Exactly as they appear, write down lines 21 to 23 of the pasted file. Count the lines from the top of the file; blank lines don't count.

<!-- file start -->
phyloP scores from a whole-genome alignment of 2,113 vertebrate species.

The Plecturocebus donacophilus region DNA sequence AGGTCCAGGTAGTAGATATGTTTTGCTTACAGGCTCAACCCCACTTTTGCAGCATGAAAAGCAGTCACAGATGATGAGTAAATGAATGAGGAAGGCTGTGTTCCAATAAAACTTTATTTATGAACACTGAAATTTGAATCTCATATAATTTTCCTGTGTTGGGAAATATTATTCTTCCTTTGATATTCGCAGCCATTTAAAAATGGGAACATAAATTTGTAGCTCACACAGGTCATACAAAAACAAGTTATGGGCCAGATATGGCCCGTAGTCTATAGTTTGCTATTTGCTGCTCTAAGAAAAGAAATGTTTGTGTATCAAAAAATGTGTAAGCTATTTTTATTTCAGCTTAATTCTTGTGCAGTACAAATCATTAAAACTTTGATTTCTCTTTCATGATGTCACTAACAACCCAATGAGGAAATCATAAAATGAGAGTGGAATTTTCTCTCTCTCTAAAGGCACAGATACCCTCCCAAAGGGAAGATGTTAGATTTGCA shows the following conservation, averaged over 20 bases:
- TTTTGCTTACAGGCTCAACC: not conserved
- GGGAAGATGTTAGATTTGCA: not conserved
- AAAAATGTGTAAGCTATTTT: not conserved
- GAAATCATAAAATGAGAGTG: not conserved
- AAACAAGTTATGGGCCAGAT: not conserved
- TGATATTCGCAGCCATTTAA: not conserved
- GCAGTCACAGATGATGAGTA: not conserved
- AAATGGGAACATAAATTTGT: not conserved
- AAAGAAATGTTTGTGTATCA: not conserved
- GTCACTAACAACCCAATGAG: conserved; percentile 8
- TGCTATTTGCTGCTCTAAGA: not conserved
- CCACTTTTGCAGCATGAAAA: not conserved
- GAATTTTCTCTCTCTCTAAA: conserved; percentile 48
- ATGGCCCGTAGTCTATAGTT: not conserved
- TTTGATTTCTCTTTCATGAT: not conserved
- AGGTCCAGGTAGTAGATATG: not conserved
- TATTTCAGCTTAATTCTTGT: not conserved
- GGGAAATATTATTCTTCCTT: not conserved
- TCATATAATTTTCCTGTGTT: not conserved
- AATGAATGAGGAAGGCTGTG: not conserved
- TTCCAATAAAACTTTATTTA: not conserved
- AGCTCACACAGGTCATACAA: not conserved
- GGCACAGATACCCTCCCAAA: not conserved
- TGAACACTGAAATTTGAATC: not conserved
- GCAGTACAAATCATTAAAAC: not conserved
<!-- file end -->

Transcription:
- TCATATAATTTTCCTGTGTT: not conserved
- AATGAATGAGGAAGGCTGTG: not conserved
- TTCCAATAAAACTTTATTTA: not conserved